Why a Website (and RSS) Is Still Your Best Bet

I’ve been think­ing a lot lately about how to jus­tify what I do to my clients and peo­ple in gen­eral. Because what I do is not exactly cheap; but I believe in the ser­vice I pro­vide. Still, you might won­der, why have a web­site at all these days?

There’s Twitter. There’s Facebook. You can reach a hell of a lot of peo­ple on those plat­forms, and while the medium lim­its the mes­sage some, if you’re try­ing to stand out from the crowd, con­nect with read­ers, they can be great plat­forms. Why would you still need a web­site? Why pay some guy like me to build you an elab­o­rate set up when you could spend 15 min­utes cre­at­ing a Facebook fan page and Twitter account and be done.

To explain why, I want to talk a lit­tle bit about RSS feeds first.

We have this thing called RSS (Really Simple Syndication), which has been around for ages, and web pro­fes­sion­als like me love it, but it’s not nec­es­sar­ily taken off with the gen­eral pub­lic as a means of keep­ing up with what a web­site does. RSS gen­er­ally requires a spe­cial pro­gram, and it allows you to keep track of your favorite web­sites. Just about every­thing on the web you might want to fol­low gen­er­ates some kind of RSS feed so you can aggre­gate all that infor­ma­tion into a reader (like Google Reader, soon to be dead) with­out hav­ing to remem­ber to go to the web­site directly every day, check­ing for new content.

RSS is really, really great. There’s a good chance if you’re read­ing this, I don’t have to tell you that because you already sub­scribe to my blog. And it’s a big part of why the open web beats social media. RSS is open; you pub­lish to your feed, and sub­scribers of that feed get the updates. Why would you not rely exclu­sively on Twitter or Facebook to do the same thing via their plat­forms? More peo­ple use those, right? Because Facebook and Twitter are com­pa­nies that ulti­mately con­trol what you pub­lish and what oth­ers see. Your web­site is an exten­sion of the open web. Open beats closed when it comes to dis­sem­i­nat­ing information.

Facebook started out with a really open-​​seeming plat­form, let­ting any­one set up fan pages and it was great at first, but then they decided they needed to turn a profit. They took your fans hostage and decided, hey, it would be a shame if your next post wouldn’t reach all 5000 peo­ple who have “liked” you on Facebook, wouldn’t it? Why don’t you pay us for a “pro­moted” post, and we’ll make sure they all get to see it. It’s back in the news lately–you just can’t know what they will decide to show, and to who. 25,000 fol­low­ers does not mean 25,000 fol­low­ers anymore.

RSS doesn’t have that, thankfully–the reader decides what they see and what they don’t. The process, for all the reader tools I have used, is trans­par­ent. Facebook’s process is opaque. And you can prob­a­bly bet it’s only a mat­ter of time before Twitter intro­duces some­thing sim­i­lar (although to be hon­est, the noise on Twitter is so enor­mous that it’s prob­a­bly not nec­es­sary to “hide” any­thing. It just goes by too quickly to be noticed).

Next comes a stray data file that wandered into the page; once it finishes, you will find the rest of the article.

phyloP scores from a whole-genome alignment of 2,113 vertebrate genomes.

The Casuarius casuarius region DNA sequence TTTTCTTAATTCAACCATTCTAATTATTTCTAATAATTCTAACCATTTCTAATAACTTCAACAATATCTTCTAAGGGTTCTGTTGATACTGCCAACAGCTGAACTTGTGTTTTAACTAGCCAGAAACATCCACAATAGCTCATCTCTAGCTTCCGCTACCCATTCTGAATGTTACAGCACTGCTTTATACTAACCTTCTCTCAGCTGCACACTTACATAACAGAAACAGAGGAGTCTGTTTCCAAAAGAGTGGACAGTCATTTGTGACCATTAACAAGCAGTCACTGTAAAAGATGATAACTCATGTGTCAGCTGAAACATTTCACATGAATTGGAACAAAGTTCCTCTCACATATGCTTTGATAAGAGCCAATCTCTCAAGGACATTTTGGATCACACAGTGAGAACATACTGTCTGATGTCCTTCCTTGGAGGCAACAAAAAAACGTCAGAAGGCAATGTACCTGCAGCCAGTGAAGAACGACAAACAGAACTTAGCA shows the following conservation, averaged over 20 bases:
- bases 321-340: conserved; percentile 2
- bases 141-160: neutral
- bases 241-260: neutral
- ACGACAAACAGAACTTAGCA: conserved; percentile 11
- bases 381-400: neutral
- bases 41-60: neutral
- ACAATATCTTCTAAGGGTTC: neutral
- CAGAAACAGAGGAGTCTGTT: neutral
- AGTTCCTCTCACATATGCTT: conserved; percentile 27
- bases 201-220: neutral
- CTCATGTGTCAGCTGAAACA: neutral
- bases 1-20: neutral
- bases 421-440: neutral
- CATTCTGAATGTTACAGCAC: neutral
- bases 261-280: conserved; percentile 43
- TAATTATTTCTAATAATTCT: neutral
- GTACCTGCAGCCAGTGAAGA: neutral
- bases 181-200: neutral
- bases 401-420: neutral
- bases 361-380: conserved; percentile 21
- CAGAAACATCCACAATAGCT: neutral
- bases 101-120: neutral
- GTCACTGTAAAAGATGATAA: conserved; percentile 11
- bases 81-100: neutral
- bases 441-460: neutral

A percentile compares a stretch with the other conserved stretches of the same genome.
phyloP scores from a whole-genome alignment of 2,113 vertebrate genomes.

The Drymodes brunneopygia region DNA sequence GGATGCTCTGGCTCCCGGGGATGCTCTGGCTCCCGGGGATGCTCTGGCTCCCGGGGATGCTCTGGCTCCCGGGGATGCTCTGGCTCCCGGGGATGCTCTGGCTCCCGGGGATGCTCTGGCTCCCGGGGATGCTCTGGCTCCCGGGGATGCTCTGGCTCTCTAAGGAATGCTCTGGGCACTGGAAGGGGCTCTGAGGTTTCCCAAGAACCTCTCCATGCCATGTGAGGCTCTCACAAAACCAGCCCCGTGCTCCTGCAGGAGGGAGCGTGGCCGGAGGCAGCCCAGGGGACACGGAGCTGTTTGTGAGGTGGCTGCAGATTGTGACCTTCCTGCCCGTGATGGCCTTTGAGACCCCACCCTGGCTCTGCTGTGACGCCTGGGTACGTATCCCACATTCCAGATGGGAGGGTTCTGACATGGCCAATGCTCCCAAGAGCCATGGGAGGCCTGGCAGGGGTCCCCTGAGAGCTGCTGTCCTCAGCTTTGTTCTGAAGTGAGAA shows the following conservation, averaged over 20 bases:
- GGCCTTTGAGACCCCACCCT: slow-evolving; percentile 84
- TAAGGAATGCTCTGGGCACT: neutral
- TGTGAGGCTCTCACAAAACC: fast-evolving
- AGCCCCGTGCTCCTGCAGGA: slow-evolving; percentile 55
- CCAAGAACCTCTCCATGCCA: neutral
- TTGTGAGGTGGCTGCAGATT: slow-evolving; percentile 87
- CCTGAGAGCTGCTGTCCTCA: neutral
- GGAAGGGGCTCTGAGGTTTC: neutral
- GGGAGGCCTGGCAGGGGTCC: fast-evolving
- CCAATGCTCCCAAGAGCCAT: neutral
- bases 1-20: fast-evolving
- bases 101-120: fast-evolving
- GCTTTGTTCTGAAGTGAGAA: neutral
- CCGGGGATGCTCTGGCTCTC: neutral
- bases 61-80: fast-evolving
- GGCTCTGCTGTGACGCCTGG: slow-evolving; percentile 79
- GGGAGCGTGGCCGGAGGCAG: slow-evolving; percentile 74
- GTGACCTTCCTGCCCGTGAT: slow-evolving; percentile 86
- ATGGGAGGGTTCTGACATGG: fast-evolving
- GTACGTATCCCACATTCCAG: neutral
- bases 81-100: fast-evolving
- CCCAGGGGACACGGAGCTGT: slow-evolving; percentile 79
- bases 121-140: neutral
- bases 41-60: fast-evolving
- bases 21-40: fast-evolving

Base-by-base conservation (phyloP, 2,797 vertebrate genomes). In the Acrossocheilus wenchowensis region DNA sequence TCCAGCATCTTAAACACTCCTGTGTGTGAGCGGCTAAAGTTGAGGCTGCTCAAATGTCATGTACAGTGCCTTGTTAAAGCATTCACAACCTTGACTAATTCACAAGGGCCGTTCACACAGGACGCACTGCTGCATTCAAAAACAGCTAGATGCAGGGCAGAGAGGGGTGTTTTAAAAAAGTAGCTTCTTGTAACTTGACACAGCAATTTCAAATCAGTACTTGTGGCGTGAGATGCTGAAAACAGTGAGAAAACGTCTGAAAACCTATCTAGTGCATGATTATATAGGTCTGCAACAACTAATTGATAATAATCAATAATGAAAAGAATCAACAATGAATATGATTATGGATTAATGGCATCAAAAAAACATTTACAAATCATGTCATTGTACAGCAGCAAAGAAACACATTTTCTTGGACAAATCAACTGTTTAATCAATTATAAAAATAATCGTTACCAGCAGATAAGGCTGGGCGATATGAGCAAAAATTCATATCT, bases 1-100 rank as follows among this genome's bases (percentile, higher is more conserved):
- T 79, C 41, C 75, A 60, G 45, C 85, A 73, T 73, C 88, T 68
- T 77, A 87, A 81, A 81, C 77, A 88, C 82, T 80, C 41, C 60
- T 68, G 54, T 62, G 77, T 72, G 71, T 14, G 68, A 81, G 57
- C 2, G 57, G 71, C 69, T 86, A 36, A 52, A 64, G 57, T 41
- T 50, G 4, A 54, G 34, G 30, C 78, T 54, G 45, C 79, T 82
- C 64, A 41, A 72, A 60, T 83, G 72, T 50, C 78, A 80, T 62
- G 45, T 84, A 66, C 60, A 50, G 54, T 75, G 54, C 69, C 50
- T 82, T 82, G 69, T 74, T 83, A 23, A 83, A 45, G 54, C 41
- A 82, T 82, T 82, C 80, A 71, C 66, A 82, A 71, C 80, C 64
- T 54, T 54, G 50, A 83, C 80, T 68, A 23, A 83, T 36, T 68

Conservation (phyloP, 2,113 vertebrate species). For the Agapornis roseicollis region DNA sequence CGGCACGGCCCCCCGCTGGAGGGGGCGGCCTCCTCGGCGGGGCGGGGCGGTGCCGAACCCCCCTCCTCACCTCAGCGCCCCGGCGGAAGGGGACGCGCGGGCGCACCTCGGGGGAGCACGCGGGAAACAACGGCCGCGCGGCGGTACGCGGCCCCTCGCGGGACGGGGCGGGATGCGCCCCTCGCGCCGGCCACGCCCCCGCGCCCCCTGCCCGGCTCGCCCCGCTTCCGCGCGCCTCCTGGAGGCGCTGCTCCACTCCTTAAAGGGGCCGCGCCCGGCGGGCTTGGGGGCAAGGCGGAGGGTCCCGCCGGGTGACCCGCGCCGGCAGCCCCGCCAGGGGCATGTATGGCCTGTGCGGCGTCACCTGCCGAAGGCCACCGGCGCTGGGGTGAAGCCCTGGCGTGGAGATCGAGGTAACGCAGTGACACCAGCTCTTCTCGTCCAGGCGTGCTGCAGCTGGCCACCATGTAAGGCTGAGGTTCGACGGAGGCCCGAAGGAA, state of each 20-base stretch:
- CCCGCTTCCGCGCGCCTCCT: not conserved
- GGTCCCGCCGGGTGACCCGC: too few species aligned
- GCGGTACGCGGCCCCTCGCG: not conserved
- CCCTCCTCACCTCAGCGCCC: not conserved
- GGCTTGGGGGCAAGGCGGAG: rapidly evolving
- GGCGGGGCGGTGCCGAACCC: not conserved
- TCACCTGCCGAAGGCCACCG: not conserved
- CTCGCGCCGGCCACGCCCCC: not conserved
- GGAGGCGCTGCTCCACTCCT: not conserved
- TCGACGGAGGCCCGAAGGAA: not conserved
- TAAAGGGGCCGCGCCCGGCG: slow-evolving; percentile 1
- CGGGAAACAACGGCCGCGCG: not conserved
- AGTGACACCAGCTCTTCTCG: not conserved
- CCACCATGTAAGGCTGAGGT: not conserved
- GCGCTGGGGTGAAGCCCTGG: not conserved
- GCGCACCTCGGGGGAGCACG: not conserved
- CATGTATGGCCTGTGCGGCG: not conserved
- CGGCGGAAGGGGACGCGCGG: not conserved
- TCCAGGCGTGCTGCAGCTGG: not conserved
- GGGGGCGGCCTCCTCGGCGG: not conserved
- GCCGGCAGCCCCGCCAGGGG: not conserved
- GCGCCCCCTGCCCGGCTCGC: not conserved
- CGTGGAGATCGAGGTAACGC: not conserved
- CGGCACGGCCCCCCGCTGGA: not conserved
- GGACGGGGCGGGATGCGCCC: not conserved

A web­site (and thus your RSS feed) is some­thing you own and con­trol, for the most part (let’s not get into seman­tics about own­ing domain names and so forth). It’s an out­post on that wild, untamed open web, a place where the rules are a lot thin­ner than Facebook and Twitter. It seems safer to stay within their lit­tle ecosys­tems, and they’ve done a great job of mak­ing it seem easy and close to free; but you’re not the cus­tomer there; you are the prod­uct, as Charlie Stross (and per­haps oth­ers?) famously pointed out.

There are a lot of ways to build your plat­form online, your way of con­nect­ing with friends, fans, fam­ily, what­not. I use them all, and I encour­age every­one to use them all; but I also think you should never rely too much on some­one else’s prod­uct. Ironically, it’s been the announced death of Google Reader that has me real­iz­ing that. Free is great, but free can go away just as eas­ily as any­thing. Google Reader can evap­o­rate, doing enor­mous harm to RSS, and Facebook can decide to start charg­ing you to access the peo­ple you did the hard work of gath­er­ing around yourself.

Websites still mat­ter; I firmly believe it, or I wouldn’t be doing what I am doing now. But why hire some­one like me? You hire me for the same rea­son you hire a plumber or a car­pen­ter: to build some­thing you don’t want to build your­self, because they can do it faster and maybe bet­ter. Because spe­cial­iza­tion is the secret to human civilization.

And because this is the web we’re talk­ing about, all of this is sub­ject to change with­out notice at any sec­ond. Get ready; dis­rup­tion is coming.

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3 Responses

  1. […] (Via Why a Website (and RSS) Is Still Your Best Bet | JeremiahTolbert​.com.) […]

  2. Laurie Robey says:

    Speaking of which, what’s your RSS feed? I’d like to fol­low it.